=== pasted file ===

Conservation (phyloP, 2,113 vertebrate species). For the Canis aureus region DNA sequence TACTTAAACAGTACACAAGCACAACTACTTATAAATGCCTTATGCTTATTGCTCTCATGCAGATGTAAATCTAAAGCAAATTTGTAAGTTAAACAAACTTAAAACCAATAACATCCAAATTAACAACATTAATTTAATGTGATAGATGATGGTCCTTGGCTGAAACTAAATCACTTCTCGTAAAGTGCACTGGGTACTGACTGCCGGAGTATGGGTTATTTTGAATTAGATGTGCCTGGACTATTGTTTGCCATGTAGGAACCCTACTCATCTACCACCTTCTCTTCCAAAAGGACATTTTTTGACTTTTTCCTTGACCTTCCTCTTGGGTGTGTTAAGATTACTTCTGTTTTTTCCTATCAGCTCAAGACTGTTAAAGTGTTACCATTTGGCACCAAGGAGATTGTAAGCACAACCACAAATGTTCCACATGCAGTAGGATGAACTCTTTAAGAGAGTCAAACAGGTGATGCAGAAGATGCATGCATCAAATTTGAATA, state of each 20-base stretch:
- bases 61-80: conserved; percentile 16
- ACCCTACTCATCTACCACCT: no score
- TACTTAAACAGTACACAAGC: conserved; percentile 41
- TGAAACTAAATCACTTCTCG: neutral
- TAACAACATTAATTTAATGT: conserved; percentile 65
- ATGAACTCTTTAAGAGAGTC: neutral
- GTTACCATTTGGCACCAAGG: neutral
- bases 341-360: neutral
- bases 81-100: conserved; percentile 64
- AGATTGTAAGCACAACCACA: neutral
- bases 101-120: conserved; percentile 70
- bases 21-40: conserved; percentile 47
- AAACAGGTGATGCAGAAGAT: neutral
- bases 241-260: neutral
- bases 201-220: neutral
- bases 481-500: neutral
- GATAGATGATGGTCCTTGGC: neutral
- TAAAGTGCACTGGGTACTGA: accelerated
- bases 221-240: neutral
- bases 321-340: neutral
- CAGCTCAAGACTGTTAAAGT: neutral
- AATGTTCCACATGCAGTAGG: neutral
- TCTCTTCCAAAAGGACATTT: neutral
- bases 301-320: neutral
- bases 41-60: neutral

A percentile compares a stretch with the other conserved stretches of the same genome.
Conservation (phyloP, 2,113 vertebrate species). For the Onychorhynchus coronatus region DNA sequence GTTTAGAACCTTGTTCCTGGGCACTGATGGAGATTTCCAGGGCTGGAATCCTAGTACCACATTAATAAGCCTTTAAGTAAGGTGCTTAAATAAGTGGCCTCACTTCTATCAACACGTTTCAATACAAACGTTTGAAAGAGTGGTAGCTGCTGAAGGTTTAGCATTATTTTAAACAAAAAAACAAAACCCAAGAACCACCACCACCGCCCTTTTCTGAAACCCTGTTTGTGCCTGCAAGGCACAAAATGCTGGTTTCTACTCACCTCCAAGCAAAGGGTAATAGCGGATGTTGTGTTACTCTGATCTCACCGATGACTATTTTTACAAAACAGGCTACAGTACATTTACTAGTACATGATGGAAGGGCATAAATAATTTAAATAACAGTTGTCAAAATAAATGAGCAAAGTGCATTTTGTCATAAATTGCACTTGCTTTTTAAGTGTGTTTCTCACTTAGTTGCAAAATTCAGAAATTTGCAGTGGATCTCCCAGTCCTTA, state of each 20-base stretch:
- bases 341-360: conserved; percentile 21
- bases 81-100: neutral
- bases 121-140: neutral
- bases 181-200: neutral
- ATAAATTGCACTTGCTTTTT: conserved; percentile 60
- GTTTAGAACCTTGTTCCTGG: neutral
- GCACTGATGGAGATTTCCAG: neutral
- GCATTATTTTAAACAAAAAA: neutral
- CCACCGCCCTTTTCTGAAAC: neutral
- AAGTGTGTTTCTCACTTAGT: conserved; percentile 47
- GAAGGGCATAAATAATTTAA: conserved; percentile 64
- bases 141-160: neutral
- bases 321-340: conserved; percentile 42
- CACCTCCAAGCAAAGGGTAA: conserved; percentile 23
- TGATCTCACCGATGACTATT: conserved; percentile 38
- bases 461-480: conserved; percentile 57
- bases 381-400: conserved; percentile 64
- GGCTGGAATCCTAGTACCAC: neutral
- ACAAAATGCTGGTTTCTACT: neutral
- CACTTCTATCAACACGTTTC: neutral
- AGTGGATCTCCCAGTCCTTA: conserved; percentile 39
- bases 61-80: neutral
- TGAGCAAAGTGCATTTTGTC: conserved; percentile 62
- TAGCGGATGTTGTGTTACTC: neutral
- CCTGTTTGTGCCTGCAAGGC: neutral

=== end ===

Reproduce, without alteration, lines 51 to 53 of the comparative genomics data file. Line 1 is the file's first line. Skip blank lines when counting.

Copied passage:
- TGAGCAAAGTGCATTTTGTC: conserved; percentile 62
- TAGCGGATGTTGTGTTACTC: neutral
- CCTGTTTGTGCCTGCAAGGC: neutral